Before I jump into my blog, I want to say thank you to all the fire fighters nationwide who face enormous danger to save property, people and pets. This year has been riddled with horrific fires in states like Arizona, Colorado, California and Oregon. It breaks my Shiba heart to know beautiful places have burned up and will never be the same. To all humans, please remember to be careful when in nature so that everyone can enjoy it for years to come.
Although it is October, our temperatures here in Phoenix are still quite warm. I’m waiting for the time when we can do our local hikes again, but for now, I thought I’d share about my adventure of hiking up Grey Rock from my Colorado days. Grey Rock is located up the Poudre Canyon, and unfortunately, the Cameron fire is blazing up there right now. Right now, the trail head is closed to give firefighters access. We hope and pray the trail remains intact. So much forest has already been lost.
From Fort Collins (Norther Colorado), you get on highway 287 north and follow that past LaPorte and connect with the 14 West. That will take you to the trail head. Grey Rock has two trail options. The first is called the Grey Rock Recreational Trail and is a three-mile loop, and the second is the Grey Rock trail, coming in at 7.2 miles roundtrip. Both are graded difficult due to steepness. Don’t let the shorter one fool you as it has the same incline just less miles to do it in! We did the shorter loop as the longer loop wasn’t available then – it’s a fairly new trail.
From the parking area of Grey Rock Mountain Trail at Colorado Highway 14, cross the Cache la Poudre River through a pedestrian bridge. Follow the trail heading west until the junction of Grey Rock Mountain National Recreation Trail and Grey Rock Meadows Trail a few hundred yards away from the trailhead.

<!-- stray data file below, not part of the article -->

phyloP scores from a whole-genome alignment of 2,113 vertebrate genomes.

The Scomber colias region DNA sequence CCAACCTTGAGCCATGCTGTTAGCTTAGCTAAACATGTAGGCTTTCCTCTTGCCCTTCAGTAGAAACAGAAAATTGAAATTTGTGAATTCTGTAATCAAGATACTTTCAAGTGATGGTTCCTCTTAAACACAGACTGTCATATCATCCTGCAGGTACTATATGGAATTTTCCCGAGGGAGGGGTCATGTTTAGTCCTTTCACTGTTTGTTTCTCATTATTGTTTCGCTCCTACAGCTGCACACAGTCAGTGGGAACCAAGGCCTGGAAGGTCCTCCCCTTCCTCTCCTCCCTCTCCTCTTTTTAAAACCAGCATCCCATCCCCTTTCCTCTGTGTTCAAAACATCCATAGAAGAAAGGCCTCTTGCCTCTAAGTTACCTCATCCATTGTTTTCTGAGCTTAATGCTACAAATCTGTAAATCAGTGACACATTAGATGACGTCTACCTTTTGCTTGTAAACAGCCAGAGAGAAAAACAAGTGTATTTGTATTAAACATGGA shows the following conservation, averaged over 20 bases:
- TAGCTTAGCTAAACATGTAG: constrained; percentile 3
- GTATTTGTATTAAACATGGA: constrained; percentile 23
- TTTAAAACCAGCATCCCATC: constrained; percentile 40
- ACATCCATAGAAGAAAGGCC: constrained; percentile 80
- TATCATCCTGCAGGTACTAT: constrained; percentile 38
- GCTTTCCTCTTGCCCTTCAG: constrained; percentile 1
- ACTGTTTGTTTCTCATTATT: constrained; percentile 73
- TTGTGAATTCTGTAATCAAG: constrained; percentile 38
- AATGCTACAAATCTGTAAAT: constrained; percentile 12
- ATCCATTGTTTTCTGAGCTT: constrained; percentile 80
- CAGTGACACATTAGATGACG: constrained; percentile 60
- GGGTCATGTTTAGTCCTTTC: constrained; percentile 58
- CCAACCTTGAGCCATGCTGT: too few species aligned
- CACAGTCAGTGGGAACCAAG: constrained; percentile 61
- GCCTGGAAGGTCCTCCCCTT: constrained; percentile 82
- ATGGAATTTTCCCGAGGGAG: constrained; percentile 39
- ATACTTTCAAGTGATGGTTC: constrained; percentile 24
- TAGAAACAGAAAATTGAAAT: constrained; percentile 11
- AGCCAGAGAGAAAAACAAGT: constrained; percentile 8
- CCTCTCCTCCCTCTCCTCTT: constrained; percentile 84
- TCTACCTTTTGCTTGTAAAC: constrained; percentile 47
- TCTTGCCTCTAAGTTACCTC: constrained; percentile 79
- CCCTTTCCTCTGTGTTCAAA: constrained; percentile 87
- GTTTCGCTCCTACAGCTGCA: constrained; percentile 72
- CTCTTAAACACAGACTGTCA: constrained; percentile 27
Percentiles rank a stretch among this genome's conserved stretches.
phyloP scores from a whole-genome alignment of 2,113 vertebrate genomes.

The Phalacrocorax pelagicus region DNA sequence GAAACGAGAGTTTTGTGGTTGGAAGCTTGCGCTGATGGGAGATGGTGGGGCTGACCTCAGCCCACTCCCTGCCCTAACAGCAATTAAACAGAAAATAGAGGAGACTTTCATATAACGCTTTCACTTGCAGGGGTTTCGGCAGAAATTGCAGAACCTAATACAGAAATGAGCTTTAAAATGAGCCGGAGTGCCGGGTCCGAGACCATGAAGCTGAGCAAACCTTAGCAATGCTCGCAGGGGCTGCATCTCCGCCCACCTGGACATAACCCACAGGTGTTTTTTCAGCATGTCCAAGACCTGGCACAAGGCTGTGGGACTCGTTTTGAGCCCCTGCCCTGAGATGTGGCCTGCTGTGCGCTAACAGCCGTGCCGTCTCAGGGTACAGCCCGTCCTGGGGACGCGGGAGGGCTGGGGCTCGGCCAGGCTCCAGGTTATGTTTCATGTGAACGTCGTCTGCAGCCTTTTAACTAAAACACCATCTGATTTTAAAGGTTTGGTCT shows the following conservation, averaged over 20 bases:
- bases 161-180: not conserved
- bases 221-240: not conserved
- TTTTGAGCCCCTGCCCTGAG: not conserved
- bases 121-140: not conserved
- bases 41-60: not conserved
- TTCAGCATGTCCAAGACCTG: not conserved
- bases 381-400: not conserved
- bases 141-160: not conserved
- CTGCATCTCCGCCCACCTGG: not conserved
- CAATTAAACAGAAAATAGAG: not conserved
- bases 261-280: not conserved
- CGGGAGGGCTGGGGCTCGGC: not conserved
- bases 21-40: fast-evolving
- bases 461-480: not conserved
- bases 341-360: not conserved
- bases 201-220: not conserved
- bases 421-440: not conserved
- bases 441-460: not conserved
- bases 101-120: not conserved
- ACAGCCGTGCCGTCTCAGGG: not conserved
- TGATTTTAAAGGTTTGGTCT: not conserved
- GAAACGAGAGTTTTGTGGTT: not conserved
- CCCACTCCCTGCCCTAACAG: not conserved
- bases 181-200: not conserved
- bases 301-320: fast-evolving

Dogs are allowed on leash, parking is free, and the trail can get busy. About 39 vehicles can park, so you want to get an early start.
Going in the winter months reduces the crowds and prevents overheating. Humans may want to put those sharp things on their shoes that dad calls Yak Trak’s just in case. If your dog has sensitive paws, be sure they have booties on. As I have mentioned before, I hate booties! If you want to see wildflowers, then plan a trip in the spring. Either way, it will be breathtaking.
FYI, signs warn of Giardia in the water and poison ivy along the trails. If your dog does not have the leptospirosis vaccine, don’t allow him/her to drink out of the river. Humans should always filter their water to remove impurities.
The trail climbs up 2,039 feet in elevation up to the top of Grey Mountain going through lush forest and cool mountain streams. If you aren’t used to the altitude take it slow and drink plenty of water. It’s a steady incline and has a tough spot at the top. We stopped on the way down to enjoy lunch and some hot tea for mom. The snow wasn’t too deep but sure was pretty. I love playing in the snow. Woof!
We took it slow and made our way back down. Depending upon the time of year and weather, the river might be high. Hiking poles always help humans with crossings. As for me, I am thrilled any time I can jump into fresh water!
We drove back down the Poudre Canyon back to Loveland where we were living at the time. I’m glad we got to see it before the Cameron fire. Once they get it under control and reopen the forest, it will be a charred mess. Praying for rain!
My mom, Lorraine Bossé-Smith, is kind enough to help me share my Great Adventures, big and small. My mom is a motivational speaker, corporate trainer, executive recruiter, business consultant, coach, fitness expert, and author of nine published books. More importantly, she’s the best doggy mom ever!
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Get outside! You never know what you’ll discover, and our paths just might cross. Happy tails!